the following book "the island Pharisees" (1904) was the first book published under Galsworthy's name. Originally he wrote it in the 1st person sg, then in a third. Then revised it again. The final version was not finished until 1908. with the death of Galsworthy's father in 1904 he became financially independent and could freely devote himself to some period of entertainments and idleness. In 1905 he married the only woman he was connected with for the rest of his life. He had lived with this woman in secret for ten years because his father was against Galsworthy's connection with a devorcee. The most interesting thing about Ada Person was that she inspired most of Galworthy's female characters. Moreover her previous unhappy marriage with Galsworthy's cousin formed the basis of the first famous novel "The Man of Property" (1906). This novel being quite sufficient in literary terms on its own began the novel sequence known as "Forsyte saga". This sequence established Galsworthy's reputation as a major British writer. The first appearance of the Forsyte family was in one of stories in "Man of Devon" (1901). The Saga follows the lives of three generations of the British middle class before the first WW. Soames Forsyte was modelled after Galsworthy's cousin who was wife former husband. Soames is married to beautiful and rebellious Irene. The incident when Soames rapes his wife was supposedly based on Ada Person's experience with her former husband. The second volume "In chancery" (1920) is based on the story of Irene and Soames devorce after which Irene marries Soames cousin Jolyon and bears a son Jon. At the same time Soames marries for the second time and they have a daughter Fleur. In the third volume which is called "To let" (1921) Fleur and Jon fall in love but Jon refuses to marry her. The second part of Forsyte's chronicles contains "the white monkey" (1924) "the silver spoon" (1926) and "swan song" (1928). Galsworthy returned again to the world of Forsyte witha further collection of stories on "Forsyte change". This author is also gained recognition as a dramatist with his plays which dealt directly witha unequal division of wealth and the unfair treatment of the poor.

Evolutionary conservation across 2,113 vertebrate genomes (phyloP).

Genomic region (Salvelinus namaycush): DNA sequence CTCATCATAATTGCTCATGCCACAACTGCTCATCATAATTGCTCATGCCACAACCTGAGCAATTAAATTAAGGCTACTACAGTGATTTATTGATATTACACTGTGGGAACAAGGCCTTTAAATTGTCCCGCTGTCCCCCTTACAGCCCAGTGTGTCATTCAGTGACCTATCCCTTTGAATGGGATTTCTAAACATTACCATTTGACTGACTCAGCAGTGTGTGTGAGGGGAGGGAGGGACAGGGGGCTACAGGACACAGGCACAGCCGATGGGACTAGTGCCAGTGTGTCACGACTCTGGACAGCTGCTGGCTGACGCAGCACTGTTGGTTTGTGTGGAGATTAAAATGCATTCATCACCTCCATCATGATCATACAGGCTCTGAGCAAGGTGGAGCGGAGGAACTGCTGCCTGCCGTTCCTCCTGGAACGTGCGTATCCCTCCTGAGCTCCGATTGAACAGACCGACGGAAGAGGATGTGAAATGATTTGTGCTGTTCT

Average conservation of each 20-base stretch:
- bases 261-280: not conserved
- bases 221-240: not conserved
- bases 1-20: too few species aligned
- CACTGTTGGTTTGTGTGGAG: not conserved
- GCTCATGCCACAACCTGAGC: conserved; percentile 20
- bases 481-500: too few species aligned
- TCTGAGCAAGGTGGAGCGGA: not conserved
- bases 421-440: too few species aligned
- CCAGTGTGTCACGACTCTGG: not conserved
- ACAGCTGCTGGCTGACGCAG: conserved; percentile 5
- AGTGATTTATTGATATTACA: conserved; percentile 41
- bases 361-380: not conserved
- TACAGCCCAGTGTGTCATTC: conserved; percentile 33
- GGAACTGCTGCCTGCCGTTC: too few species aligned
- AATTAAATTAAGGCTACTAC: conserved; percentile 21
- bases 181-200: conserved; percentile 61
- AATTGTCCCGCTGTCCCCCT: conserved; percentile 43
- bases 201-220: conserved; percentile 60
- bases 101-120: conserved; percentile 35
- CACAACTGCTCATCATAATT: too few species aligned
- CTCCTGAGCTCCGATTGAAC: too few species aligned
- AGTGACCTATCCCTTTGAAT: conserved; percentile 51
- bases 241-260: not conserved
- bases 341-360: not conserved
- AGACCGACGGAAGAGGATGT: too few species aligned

The first play "the silver box" stated that there is one law for the rich and another one for the poor. The second one is "Stife" depicted a mining strike and the results which poor people achieved in this fight. The results were mostly dissatisfactory for them. The thirs was justice (1910). The story was so striking that it encouraged Winston Churchill (home secretary) to change the situation with the prisons by producing a new prison reform. Later plays include "the skin game" (1920) and "loyalties" (1922). The later one dealt with the theme of anti-semitism. The last one was "escape" which was a story of a law abiding (законопослушный) who met a prostitute and accidentally killed a policeman in defending her. He escaped from prison and met a lot of different before giving himself up. During the 1WW Galsworthy tried to enlist but he was rejected due to some health problems so he started working for the Red Cross in France and Belgium. Galsworthy refused knighthood in 1917 because he believed that writers were not to accept titles but he received the Noble prize for literature in 1932 and he also gave away at least half of his income to humanitarian causes.

Galsworthy is known among the writers for his true portrayal of the British upper class and for his social satire. He was a representative of the literary tradition which regarded the novel as an instrument of social debate. It means that his duty as a writer was to examine a problem but not to provide solutions.